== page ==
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It’s been just a few months of lockdown and our behaviour has turned completely different. In just a span of a couple of months, something as normal as going to watch a movie has become so dangerous. We have learnt lessons which have been very hard and these lessons are across health and wealth. Here are 3 lessons on money and health that Monika Halan, consulting editor of Mint and author of Let’s Talk Money, swears by: 

  1. “The first one is that we spend much more than we need to. When the first credit card bill came – of the first full month of lockdown – I was myself surprised to see how little the month had cost, and I consider myself a frugal spender. Because you are not going out, because there is no cost of petrol, entertainment, coffee, meals outside of the house, you don’t need to spend on upgrades on clothes, shoes, bags and all of that, the month actually costs very little. I realised that we are spending on things which may not be essential, which doesn’t mean that you don’t have to enjoy your today when things get better. For all those of you who used to think – Oh I have no money to spend; I have no money to save; I am spending all my money; or: where is the money left to save – you just have to remember these COVID times to remember where the money has come from. We can cut down our spending if we really need to, and for those people who have savings goals, the COVID period will be an important period to remember that saving is possible.”

     

  2. “Markets go up and down but you don’t need to go up and down with them. The premise to this is that you should have worked through your financial plan, you should have had your asset allocation in place, and the money which is allocated for the long term is really the money which is in the equity market. I know of people who sold their lifetime investments into equity. When the markets cracked in March and fell 30% they just sold at the bottom of the market. As of June, the markets are up 20%, a lot of recovery has happened to the money which had lost 25% – 30% of the value.”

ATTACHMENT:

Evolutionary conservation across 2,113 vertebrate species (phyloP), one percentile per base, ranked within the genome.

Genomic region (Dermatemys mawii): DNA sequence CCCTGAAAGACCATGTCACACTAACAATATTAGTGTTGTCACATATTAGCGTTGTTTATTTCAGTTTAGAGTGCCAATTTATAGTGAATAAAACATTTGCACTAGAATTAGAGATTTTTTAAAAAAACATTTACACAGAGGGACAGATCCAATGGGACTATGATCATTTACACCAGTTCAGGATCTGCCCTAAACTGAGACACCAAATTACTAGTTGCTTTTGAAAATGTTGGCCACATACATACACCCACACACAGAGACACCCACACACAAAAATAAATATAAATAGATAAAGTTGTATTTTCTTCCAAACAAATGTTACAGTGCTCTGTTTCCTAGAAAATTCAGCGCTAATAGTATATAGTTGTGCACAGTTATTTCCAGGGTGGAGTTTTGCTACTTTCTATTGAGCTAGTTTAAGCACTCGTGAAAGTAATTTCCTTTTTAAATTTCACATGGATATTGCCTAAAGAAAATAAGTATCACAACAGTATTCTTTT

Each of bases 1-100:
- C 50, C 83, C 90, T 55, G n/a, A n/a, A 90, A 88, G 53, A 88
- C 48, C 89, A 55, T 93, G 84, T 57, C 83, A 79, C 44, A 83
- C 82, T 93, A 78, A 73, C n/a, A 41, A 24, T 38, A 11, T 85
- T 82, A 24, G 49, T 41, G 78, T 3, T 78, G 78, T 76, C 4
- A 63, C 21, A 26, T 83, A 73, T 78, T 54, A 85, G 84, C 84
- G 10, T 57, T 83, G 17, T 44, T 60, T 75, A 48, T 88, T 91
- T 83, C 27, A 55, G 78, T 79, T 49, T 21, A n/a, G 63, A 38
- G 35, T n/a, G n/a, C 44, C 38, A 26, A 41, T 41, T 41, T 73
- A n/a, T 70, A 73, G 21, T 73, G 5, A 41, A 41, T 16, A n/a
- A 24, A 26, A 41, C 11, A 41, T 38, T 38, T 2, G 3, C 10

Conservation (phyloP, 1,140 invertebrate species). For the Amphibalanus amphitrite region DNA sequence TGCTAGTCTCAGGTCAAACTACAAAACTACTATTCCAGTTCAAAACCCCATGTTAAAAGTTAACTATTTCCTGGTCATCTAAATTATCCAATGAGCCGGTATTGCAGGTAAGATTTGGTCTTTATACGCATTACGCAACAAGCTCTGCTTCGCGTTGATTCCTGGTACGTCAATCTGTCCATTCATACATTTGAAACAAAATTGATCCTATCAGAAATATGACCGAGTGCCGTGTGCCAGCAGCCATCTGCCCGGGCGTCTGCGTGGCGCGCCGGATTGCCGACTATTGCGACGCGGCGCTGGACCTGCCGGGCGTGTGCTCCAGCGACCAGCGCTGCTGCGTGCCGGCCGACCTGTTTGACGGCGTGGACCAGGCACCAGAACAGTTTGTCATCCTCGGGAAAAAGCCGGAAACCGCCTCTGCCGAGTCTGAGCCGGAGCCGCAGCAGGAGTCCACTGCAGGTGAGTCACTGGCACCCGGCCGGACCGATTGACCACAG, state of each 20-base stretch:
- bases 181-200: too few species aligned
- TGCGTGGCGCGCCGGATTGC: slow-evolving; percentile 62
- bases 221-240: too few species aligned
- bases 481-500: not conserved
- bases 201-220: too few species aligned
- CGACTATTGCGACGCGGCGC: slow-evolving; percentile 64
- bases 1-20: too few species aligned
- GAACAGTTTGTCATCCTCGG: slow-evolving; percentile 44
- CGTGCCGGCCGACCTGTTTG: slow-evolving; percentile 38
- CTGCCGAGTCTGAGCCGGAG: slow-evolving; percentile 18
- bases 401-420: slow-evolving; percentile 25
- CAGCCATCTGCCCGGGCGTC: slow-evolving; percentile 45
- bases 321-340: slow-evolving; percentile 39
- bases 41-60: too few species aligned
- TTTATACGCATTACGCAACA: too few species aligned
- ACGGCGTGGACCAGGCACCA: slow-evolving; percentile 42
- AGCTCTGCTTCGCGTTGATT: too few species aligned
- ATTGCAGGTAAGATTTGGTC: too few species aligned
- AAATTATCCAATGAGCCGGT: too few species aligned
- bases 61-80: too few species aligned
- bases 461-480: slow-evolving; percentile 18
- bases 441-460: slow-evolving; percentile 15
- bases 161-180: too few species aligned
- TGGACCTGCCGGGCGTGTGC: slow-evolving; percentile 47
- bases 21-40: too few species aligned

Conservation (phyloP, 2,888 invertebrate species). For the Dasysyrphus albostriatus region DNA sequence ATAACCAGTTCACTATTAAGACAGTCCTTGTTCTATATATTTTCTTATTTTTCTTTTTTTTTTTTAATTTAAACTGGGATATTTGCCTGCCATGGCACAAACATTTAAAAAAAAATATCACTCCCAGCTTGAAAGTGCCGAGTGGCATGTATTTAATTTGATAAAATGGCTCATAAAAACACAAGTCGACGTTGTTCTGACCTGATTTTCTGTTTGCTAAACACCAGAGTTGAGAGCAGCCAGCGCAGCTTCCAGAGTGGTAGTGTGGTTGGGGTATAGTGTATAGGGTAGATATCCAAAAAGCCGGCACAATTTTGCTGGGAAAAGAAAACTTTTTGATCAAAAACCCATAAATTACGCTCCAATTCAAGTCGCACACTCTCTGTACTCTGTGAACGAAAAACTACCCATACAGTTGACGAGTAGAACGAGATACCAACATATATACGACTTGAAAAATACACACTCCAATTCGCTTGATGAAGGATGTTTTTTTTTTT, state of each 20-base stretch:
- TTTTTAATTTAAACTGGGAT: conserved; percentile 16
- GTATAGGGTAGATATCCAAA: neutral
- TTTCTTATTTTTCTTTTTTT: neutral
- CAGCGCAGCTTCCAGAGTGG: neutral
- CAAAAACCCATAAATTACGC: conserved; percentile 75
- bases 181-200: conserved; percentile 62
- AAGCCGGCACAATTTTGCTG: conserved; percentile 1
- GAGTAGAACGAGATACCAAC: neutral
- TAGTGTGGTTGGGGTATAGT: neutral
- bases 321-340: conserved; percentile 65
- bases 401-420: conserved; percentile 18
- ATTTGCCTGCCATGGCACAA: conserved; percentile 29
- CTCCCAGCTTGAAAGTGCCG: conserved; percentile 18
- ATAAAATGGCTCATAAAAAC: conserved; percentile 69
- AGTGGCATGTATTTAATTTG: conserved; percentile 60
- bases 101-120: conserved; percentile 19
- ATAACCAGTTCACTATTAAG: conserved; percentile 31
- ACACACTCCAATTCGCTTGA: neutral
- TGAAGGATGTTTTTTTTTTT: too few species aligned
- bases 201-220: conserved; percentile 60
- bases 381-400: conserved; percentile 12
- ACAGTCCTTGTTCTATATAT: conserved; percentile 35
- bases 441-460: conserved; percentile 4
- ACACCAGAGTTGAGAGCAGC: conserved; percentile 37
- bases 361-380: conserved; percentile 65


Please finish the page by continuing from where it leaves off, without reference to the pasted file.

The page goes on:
3. “You must have your asset allocation in place. Even people who have a very large appetite for risk need to actually have a good conservative asset allocation in place as you age. So, remember your allocation is a function of how far your goal is and how old you are. The closer you are to retirement the lesser of equity you have, which does not mean your equity composes zero, it just reduces. So, this was a great time to have figured out whether or not your asset allocation was right or not. A mix of equity, debt, you are 100% safe. Investments like PF, PPF, fixed deposits in scheduled commercial banks, about 10% of your portfolio in gold, if somebody had this allocation they have not really worried at all through this market crash and the freezing of the markets a few months back. It’s a great time to work out your risk capacity whenever the markets are so choppy. So, think about your asset allocation and then think about how much risk you can take.”

Here’s where you can find Monika Halan’s full list of health and wealth lessons.

monika wealth

 

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